David Lynch Keeps the Door Open for ‘Twin Peaks’ Season 4: ‘It’s Too Early to Say’

Showtime previously said that “The Return” “was always intended to be one season”

David Lynch finally addressed questions of whether he’d continue “Twin Peaks” after “The Return.” The answer? Maybe.

Lynch appeared via Skype at a public event at the Kulturni Centar Beograda in Serbia in promotion of his “Small Stories” photo exhibition and was asked about a potential fourth season. He didn’t shoot down the idea completely, but didn’t confirm if there were plans in the works.

“It’s too early to say if there will be a fourth season of the series,” he said to the crowd, as reported by EW. “If that were the case, we would have to wait a few more years because it took me four-and-a-half years to write and record this season.”

Previously, executives at Showtime shot down rumors that “Twin Peaks” would continue.

“It was always intended to be one season,” said network boss David Nevins at the Television Critics Association tour in August. “A lot of people are speculating but there’s been zero contemplation, zero discussions other than fans asking me about it.”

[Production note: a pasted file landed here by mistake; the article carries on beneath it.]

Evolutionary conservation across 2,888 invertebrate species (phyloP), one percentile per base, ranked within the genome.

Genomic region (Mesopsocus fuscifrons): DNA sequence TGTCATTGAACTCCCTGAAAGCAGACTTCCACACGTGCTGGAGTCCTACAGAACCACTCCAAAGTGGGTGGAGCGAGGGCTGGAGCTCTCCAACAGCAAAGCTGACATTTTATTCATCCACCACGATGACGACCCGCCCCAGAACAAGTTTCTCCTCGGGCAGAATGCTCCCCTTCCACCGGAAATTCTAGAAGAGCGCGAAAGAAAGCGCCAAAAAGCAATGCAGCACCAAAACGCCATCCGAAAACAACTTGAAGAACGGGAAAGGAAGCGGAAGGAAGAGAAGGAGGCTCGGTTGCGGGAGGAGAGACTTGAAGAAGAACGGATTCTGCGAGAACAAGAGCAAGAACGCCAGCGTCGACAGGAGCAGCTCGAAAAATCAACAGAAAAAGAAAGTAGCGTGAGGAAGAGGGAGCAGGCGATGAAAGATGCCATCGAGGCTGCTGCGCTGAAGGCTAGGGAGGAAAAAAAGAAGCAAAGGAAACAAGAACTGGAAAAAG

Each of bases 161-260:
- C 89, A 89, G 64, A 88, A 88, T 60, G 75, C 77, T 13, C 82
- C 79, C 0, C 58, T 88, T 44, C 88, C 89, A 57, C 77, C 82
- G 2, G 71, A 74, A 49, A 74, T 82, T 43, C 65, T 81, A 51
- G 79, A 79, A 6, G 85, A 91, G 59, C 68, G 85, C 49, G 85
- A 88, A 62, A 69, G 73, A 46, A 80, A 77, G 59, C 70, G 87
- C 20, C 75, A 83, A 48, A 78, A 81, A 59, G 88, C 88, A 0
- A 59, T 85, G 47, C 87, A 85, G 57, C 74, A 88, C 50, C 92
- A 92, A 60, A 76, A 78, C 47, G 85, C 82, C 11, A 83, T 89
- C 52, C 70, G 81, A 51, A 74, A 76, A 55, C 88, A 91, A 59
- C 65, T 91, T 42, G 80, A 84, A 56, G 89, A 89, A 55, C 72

Nevins did however add that “the door’s always open to David Lynch,” so who knows.

“Twin Peaks: The Return” ended in the typical manner Lynchian matter. It was open-ended, trippy and mostly open to the audience’s interpretation.

Lynch also commented on some of the more controversial decisions he made in “The Return,” specifically how he presented the fate of fan-favorite Audrey Horne.

The character, played by Sherilyn Fenn, finally appeared more than half way through the third season on Showtime. At first, it was a matter of her not leaving her house but by Part 15, it became clear something was horribly wrong. The last shot has Audrey’s reality being shattered, her character looking into a mirror in a white room.

“Many things in life just happen and we have to come to our own conclusions,”Lynch said in response. “You can, for example, read a book that raises a series of questions, and you want to talk to the author, but he died a hundred years ago. That’s why everything is up to you.”